Friday, October 16, 2015

Deflated Balloons and Eugene Peterson's Dictum

Eugene Peterson wrote, “Leisure is a quality of spirit, not a quantity of time” (The Contemplative Pastor, p.21). In reflecting on this single sentence for ten straight minutes, I realized I was fulfilling the Psalter’s words in Psalm 139:17: “How weighty to me are your thoughts, O God! How vast is the sum of them!” To ponder the thoughts of God (interesting that they aren’t the words of God) itself takes “a quality of spirit,” but it also seems to require an illustration, as I have no words to describe it adequately. 

Imagine a balloon slowly deflating over a period of a day, air squeaking from the small hole until finally the balloon lies dispirited on the floor. Of course, this is not a positive event for the balloon, but it describes almost the cognitive sense that one needs in order to perform Peterson’s dictum.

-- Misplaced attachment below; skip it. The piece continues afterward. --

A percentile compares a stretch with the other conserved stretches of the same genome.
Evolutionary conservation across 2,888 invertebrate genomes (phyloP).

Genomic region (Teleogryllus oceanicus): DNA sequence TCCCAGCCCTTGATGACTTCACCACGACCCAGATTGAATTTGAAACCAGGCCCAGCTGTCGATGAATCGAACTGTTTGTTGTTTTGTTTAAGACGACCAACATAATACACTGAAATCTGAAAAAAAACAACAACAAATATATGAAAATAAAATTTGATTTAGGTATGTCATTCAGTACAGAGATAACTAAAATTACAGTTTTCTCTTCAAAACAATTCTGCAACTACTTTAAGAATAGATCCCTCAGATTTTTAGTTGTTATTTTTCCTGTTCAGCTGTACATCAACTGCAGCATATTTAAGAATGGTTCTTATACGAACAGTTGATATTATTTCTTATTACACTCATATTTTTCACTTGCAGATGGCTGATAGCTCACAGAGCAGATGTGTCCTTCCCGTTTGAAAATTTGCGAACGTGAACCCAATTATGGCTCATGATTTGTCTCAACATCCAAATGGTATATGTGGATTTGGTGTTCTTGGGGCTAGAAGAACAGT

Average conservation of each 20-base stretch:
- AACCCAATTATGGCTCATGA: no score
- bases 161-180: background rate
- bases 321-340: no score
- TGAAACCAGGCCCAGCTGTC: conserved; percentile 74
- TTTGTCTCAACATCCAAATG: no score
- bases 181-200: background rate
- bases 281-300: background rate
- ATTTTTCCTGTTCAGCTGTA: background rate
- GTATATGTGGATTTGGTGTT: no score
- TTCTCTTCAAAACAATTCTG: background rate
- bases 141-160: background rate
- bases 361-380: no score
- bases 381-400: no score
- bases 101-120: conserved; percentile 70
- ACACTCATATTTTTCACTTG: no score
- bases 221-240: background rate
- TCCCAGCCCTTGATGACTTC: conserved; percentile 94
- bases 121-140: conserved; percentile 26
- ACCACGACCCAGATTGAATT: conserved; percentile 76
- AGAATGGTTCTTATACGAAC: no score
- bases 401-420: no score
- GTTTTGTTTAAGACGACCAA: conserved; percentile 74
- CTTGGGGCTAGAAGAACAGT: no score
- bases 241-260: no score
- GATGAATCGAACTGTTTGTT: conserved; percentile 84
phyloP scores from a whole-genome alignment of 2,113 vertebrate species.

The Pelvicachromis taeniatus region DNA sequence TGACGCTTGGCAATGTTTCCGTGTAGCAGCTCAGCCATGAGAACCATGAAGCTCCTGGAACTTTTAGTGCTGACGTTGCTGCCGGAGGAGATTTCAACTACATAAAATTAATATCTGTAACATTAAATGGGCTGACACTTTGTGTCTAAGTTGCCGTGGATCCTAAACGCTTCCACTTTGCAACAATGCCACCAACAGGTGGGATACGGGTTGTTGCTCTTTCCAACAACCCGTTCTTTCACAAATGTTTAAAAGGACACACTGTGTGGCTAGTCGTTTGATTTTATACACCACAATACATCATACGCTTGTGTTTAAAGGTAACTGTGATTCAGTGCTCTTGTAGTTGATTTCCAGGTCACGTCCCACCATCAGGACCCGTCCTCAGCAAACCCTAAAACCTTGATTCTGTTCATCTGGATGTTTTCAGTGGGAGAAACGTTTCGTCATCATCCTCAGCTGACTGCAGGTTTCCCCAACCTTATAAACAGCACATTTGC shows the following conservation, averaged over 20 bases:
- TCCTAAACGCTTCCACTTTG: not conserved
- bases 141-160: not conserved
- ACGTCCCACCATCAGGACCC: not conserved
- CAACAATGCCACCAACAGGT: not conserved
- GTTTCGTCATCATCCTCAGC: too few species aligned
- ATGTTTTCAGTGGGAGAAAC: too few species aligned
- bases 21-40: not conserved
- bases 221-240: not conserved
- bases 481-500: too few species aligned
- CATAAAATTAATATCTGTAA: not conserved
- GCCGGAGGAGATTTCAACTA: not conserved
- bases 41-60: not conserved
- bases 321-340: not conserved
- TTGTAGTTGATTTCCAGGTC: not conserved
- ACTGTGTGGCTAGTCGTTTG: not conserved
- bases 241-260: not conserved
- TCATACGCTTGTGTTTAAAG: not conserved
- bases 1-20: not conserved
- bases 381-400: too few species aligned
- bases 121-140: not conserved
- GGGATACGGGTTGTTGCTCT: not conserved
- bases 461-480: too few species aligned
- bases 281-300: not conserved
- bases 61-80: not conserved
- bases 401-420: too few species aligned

I have done this exercise across the week, and will continue to do it today, and it helps slow everything down. In a world of wicked rapidity, taking the moment to deflate and focus on the sensation of thinking with God’s thoughts is an exercise of trepidation and interior renovation: these are anything but fun! But, the Scriptures coalesce around the idea of living in revelation and it seems the Paslter was right: “I try to count [God’s thoughts]—they are more than the sand” (Ps. 139:18a). 

Sometimes it helps to get lost in the ocean.


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